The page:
You do have an ally, however, in the form of your horse, Agro. Wander, the hero, undoubtedly looks upon his trusted steed as a friend, but the player has been pre-conditioned by the history of game design to see Agro as purely functional – a mode of transport and nothing more.
Fumito Ueda and his team were obviously aware of this, and designed Shadow Of The Colossus to include Agro in pivotal ways. He is your only company on those frequent cross-country rides, the only living thing in a world of dust and rock – even the colossi appear as if they are hewn from the mountains.
Agro’s pace and agility is vital for defeating several colossi, and this is essential to the game’s emotional power. These debts may not be consciously acknowledged as you play, but at the moment of Agro’s death the skilfully orchestrated bond you share becomes painfully apparent. At that moment, and for the first time, you understand what being alone truly feels like.
As Seen In
Fallout (1997), Fallout II (1998), Fallout: Brotherhood Of Steel (2004)
Unlike the other entries in this character list, Vault Boy can’t be spoken to, fought against, or controlled. He is a cartoon advertising character that could easily be no more significant than a chocolate bar wrapper or a billboard poster, but he has somehow become one of the most iconic features in the Fallout franchise. His chirpy face, pronounced quiff and Fifties attire are stamped across everything Vault-Tec related, and it’s because of this that he is so well recognised both in and out of the game.
What really makes Vault Boy so important, however, is the contrast that his affable demeanour has with the rest of the Fallout experience. Gameplay takes place in a post-apocalyptic wasteland and there are few hints at what once stood in place of the crumbling houses, dilapidated streets and legions of mutants. Vault Boy is one of those rare reminders – a clever device that highlights how bad everything has become.
As Seen In
Canis Canem Edit (2006)
As the game studio that most parents are convinced is trying to corrupt their young, Rockstar Games must have known well in advance that a schoolyard setting and the provisional title ‘Bully’ would set tongue’s wagging. Indeed, it is impossible not to think that it was all part of the grand plan.
After Hot Coffee and Manhunt, even those with a love and respect for Rockstar were unsure what to expect of the freshly monikered Canis Canem Edit – a ruse to disguise the horrors within, perhaps? – and the stocky, shaven-headed Jimmy Hopkins seemed a paean to thuggery.
However, from the game’s opening moments all preconceptions are washed away. Neglected, abused, and passed from pillar to post, Jimmy’s situation has left him with the most well-balanced sense of decency ever seen in a Rockstar game. There are bullies here, but despite appearances, Jimmy isn’t one of them. The cries of the protesters immediately rang hollow. Once again, all part of the grand plan.
As Seen In
Animal Crossing (2001), Animal Crossing: Wild World (2005)
He may be one of the most annoying characters in gaming, but that doesn’t make him a bad character as such. Far from it in fact, Mr Resetti is so meticulously designed with the express purpose of annoying that it’s hard not to respect the thought that went into him.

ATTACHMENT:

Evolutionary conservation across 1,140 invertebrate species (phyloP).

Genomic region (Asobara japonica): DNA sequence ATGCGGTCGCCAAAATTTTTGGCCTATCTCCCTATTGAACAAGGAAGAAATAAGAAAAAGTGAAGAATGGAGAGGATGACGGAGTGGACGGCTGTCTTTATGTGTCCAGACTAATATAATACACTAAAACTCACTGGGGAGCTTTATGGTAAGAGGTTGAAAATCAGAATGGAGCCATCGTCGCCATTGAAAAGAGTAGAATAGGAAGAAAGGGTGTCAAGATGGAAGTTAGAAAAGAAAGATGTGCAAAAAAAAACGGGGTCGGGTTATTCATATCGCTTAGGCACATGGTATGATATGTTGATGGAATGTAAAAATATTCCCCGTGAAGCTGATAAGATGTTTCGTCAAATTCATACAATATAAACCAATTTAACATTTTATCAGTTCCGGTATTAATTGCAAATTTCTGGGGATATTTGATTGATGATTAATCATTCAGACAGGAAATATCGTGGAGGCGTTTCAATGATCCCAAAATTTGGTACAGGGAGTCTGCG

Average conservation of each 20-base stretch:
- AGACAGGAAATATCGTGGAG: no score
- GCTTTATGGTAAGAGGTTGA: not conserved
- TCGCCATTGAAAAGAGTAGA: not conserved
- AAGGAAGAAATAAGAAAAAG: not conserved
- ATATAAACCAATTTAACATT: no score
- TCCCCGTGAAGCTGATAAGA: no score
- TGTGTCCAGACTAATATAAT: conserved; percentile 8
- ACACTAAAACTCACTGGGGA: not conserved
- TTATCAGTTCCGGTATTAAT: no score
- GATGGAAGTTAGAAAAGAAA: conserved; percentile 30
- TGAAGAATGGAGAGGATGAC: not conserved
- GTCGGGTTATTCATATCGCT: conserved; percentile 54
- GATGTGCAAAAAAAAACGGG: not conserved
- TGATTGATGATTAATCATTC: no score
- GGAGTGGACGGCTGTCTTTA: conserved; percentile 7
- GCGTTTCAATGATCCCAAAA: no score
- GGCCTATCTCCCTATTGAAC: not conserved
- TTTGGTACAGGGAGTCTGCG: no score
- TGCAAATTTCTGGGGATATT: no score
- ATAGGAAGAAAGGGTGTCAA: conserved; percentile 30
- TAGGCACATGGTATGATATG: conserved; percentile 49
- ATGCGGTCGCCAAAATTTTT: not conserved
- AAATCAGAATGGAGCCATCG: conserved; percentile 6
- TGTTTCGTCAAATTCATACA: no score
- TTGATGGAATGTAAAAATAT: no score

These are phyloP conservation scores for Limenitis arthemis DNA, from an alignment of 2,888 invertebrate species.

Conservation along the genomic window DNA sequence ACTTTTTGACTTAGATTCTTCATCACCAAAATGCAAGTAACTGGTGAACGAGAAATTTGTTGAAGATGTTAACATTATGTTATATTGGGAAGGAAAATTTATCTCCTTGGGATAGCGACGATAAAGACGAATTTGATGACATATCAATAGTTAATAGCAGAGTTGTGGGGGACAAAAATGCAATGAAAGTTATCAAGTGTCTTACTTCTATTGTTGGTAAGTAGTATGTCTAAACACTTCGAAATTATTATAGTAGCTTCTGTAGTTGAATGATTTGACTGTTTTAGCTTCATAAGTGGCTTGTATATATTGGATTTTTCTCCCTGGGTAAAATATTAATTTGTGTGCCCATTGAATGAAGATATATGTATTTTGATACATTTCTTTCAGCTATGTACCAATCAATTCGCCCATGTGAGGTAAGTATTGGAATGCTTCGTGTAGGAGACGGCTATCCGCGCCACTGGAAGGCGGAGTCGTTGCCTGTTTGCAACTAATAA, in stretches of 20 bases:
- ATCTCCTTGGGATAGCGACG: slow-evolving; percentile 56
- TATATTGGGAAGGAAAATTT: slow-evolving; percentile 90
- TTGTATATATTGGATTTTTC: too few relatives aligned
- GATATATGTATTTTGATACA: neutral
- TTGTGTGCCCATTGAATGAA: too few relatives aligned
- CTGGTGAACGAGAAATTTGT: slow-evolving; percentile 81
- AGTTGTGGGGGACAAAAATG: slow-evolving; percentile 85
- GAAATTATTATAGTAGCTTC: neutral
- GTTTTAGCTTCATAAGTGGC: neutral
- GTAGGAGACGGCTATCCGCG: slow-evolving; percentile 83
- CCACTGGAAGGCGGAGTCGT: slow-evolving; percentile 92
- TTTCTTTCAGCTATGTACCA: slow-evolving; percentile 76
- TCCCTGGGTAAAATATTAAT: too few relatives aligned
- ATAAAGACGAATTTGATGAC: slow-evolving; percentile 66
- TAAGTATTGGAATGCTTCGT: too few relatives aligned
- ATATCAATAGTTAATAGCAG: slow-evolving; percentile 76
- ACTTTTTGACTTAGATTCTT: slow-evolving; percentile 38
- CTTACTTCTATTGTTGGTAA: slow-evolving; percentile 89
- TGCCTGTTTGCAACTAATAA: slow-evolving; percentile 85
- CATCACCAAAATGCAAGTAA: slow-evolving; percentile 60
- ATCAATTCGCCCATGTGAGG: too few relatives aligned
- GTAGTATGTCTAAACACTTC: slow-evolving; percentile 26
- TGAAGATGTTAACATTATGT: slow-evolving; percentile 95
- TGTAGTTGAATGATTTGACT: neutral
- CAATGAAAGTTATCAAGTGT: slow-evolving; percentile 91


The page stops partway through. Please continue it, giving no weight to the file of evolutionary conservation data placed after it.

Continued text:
His basic purpose is to stop Animal Crossing players from turning the game off without first saving the game – a job he does very well. Make the mistake once and he’ll rant at you for several minutes before allowing you to play on, make the mistake twice and he’ll become ever angrier and more long-winded. His tirade is so effective that few people have ever made the mistake a third time.
Big Boss/Naked Snake
As Seen In Metal Gear (1987), Metal Gear Solid 3: Snake Eater (2004), Metal Gear Solid: Portable Ops (2007)
Metal Gear’s Big Boss is among the most malevolent villains to have appeared in any long-running videogame series. How strange then that Metal Gear Solid 3: Snake Eater gave us the opportunity to witness the origins of that villainy straight from the character’s own perspective.
He may have been a constant source of pain for Metal Gear’s real hero, but once you’ve gone through the days of turmoil and betrayal that shaped Naked Snake into Big Boss, it’s hard not to feel for the guy. To have his spirit and sense of duty utterly crushed by those he trusted the most, Snake is transformed into something else entirely. And in the context of the other Metal Gear games, we get to see exactly how ugly that transformation was.
And yet it is testament to Snake’s sympathetic characteristics – which, let’s face it, are exactly the same as Solid Snake – that your perspective of the subject matter changes. The Metal Gear games have always tried to highlight the hypocrisy of war through political commentary and Codec musings, but never has that message been more effective than when told through the eyes of the ‘enemy’.
As Seen In Resident Evil (1996), Resident Evil Code: Veronica (2000), Resident Evil Zero (2002), Resident Evil: The Umbrella Chronicles (2007)
Now recognised as one of the most important characters to have featured in the phenomenally popular Resident Evil franchise, it’s all too convenient to forget that Albert Wesker was actually killed off in the very first zombie-filled Capcom adventure. It’s testament to the super-cool antagonist, however, that he proved so popular with fans that the developer was seemingly forced to resurrect him. Not only that, but the software giant has also returned to the Resident Evil back catalogue and found ways to tie the former Umbrella Operative into their respective plots.
Don’t believe us? Well, the remake of the original Resident Evil actually contained a revised ending, in which Wesker miraculously escapes his encounter with the Tyrant, alive. On top of that, Wesker’s involvement in Resident Evil 4 is only truly explained by the ‘Separate Ways’ scenario that was made available in later editions of the game. And don’t forget the fact that Resident Evil: The Umbrella Chronicles also goes to significant length to increase Wesker’s involvement in Resident Evil 3. So, it took the Capcom team a while, but it seems that finally they appreciate Wesker just as much as the rest of us.